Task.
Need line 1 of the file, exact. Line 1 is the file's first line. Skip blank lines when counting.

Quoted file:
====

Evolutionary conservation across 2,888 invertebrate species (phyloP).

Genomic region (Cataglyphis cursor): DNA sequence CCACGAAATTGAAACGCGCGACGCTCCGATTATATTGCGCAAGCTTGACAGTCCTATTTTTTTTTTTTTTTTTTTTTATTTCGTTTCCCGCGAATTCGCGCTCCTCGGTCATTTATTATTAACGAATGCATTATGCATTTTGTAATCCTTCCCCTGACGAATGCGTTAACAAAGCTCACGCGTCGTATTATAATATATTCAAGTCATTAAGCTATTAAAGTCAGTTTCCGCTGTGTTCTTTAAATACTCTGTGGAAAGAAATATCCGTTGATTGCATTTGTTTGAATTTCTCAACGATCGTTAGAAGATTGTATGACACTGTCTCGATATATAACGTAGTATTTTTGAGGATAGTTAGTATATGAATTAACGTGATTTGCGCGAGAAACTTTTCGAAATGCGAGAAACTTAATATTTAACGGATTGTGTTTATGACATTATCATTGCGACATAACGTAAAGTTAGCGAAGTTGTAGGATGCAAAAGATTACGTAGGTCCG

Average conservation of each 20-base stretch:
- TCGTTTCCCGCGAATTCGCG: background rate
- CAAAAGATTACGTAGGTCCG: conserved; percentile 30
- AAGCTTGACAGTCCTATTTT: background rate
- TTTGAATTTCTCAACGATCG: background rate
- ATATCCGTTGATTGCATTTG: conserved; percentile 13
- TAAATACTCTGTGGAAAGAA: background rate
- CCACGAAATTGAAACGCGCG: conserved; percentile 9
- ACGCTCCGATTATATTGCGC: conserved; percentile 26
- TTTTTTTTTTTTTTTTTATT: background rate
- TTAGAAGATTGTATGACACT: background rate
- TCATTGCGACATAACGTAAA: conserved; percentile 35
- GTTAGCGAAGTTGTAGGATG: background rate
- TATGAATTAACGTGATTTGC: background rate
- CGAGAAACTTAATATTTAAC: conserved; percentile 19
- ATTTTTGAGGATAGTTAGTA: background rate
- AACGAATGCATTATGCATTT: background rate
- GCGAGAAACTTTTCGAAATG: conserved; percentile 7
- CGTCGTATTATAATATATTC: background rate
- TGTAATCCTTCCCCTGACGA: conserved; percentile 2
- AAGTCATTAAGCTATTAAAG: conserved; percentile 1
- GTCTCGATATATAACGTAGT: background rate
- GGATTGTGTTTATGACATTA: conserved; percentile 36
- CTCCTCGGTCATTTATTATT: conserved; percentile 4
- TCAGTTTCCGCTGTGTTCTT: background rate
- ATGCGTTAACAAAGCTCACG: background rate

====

Evolutionary conservation across 2,888 invertebrate species (phyloP).